Corn: Corn futures finished high-range with gains of 3 1/4 cents to a nickel through the July contract. Corn futures faced light selling pressure through overnight trade, but selling dried up and buyer interest built through daytime trade. The followthrough buying after Monday’s strong performance suggests the corrective rebound could extend further. How far and how long the corrective rebound extends likely depends on funds, who were big buyers of corn yesterday and moderate buyers today. Managed money accounts were net short 162,551 contracts of corn futures as of Sept. 24. Since then, they’ve likely covered around 60,000 contracts, so there’s still plenty of “room” for more near-term short-covering. Recent heavy rains and oncoming cold weather are raising some crop concerns. Rains are keeping the crop from drying down and could lead to some stalk quality problems. The oncoming cold front may cause some freeze/frost damage in the far northern locations of the Corn Belt, with northwestern areas most at risk of crop damage give the delayed maturity rates.
Soybeans: November soybeans closed up 13 1/2 cents at $9.19 1/2 today and hit a nine-week high. December soybean meal futures finished up $8.00 at $309.00 and hit a two-month high. December soybean oil futures lost 20 points to 28.88 cents. Strong gains in soybean meal futures today helped to confirm notions this week's strong up-move in soybeans will lead to still more upside in the coming weeks. The wet, late harvest last year curbed U.S. production more than USDA estimated. USDA said the smaller Sept. 1 stocks estimate released Monday means it overestimated the 2018 soybean crop by 116 million bushels as both harvested acres and yields were reduced. Because USDA overstated last year’s crop that has raised questions about this year’s crop forecast, which the agency will be updating Oct. 11. While carryover supplies on September are still more than double a year ago and record large, the market now must consider what impact the adverse weather had on this year’s yields. Private Chinese buyers were estimated to be bidding for 750,000 MT to 1 MMT Monday after the government issued 0% import quotas for upwards of 1.8 MMT of the oilseed, according to commercial sources on Monday. USDA did not confirm any new sales in its daily reporting service, but traders expect those sales to be announced yet this week.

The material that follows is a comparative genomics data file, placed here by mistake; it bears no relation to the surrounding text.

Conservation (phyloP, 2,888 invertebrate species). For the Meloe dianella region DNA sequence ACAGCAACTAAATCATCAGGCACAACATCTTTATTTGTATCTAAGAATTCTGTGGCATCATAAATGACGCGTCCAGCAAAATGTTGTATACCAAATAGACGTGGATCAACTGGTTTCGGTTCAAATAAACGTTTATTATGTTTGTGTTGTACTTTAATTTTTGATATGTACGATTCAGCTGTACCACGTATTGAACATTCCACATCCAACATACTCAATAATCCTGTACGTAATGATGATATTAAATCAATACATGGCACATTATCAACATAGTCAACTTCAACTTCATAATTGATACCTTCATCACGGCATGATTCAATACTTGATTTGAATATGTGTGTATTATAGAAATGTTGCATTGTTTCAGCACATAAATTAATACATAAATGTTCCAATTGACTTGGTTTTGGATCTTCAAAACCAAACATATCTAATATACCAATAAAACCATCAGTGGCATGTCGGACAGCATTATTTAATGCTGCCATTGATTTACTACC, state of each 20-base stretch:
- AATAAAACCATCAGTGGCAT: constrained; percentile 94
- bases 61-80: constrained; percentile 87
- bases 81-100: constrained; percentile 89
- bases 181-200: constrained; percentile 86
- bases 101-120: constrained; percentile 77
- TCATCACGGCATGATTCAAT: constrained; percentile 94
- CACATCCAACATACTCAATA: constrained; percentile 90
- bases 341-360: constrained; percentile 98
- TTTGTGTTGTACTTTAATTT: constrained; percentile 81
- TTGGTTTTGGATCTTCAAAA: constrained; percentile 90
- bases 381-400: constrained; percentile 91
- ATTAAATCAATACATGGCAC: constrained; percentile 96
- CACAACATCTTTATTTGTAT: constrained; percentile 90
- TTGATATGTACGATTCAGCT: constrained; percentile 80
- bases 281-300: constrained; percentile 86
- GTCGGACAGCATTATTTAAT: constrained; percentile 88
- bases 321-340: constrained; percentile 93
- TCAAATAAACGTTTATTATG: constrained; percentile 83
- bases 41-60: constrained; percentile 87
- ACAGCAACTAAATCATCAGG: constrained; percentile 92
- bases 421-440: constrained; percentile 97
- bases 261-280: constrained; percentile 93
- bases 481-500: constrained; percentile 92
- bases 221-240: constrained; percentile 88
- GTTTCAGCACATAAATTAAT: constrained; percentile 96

Wheat: Winter wheat closed mixed and spring wheat fell. December SRW futures rose 3 cents to $4.98 ¾, and December HRW futures fell 3 ½ cents to $4.11 ½. December spring wheat fell 11 ½ cents to $5.33. Soft red wheat will have the tightest supply and demand balance this season and it continue to firm relative to the other varities. HRW futures fell today after the higher Sept. 1 stocks report on Monday showed implied wheat feeding fell well below trade ideas. That led to traders unwinding long HRW/Short corn positions today. However, now HRW is looking more competitive in feedlot feeding programs going into the winter, especially if next week’s USDA production report shows a smaller U.S. corn crop than forecast a month ago. Rallies in corn and soybeans should help to carry wheat to higher levels. Exports have started better than some expected this season and will need to show further improvement to sustain the recent bounce off contract lows. World prices are firming and that suggest little downside risk until current small weather problems in Argentina, Australia, and parts of the Black Sea region and harvest delays in Canada are more clearly defined.